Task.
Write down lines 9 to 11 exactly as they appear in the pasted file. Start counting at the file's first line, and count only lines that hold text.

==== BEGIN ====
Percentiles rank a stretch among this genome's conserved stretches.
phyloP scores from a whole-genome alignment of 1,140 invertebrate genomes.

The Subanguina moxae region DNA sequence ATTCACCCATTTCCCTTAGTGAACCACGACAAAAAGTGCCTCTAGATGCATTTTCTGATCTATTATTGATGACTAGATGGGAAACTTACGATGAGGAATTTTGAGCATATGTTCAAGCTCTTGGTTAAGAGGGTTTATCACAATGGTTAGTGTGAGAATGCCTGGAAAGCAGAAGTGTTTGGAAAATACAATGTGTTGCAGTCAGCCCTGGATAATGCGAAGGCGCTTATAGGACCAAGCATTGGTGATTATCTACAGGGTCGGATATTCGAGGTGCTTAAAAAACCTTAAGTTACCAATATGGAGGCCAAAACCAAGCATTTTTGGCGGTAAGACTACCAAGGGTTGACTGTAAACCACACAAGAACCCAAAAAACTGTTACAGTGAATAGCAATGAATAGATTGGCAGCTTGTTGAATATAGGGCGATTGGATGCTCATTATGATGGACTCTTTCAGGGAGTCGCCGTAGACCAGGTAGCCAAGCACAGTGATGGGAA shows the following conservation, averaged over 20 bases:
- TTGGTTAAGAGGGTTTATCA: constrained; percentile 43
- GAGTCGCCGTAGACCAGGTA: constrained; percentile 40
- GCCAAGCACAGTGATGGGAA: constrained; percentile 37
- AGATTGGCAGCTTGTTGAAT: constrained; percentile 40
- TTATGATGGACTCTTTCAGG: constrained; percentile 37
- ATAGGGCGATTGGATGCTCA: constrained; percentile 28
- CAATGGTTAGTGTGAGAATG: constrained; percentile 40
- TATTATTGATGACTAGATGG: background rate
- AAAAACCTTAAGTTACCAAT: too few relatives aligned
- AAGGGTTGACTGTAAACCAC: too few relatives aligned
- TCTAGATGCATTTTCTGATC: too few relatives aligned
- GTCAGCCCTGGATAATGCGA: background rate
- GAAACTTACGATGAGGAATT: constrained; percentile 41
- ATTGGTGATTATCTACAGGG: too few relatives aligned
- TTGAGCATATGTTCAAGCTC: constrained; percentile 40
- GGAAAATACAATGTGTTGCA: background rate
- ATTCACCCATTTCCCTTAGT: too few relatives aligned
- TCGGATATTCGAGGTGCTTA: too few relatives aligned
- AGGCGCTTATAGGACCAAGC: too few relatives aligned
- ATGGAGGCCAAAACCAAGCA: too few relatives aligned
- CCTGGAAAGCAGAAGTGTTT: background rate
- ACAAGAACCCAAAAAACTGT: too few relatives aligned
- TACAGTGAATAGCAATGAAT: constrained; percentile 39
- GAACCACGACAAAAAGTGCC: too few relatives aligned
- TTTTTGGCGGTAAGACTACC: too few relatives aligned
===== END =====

- ATAGGGCGATTGGATGCTCA: constrained; percentile 28
- CAATGGTTAGTGTGAGAATG: constrained; percentile 40
- TATTATTGATGACTAGATGG: background rate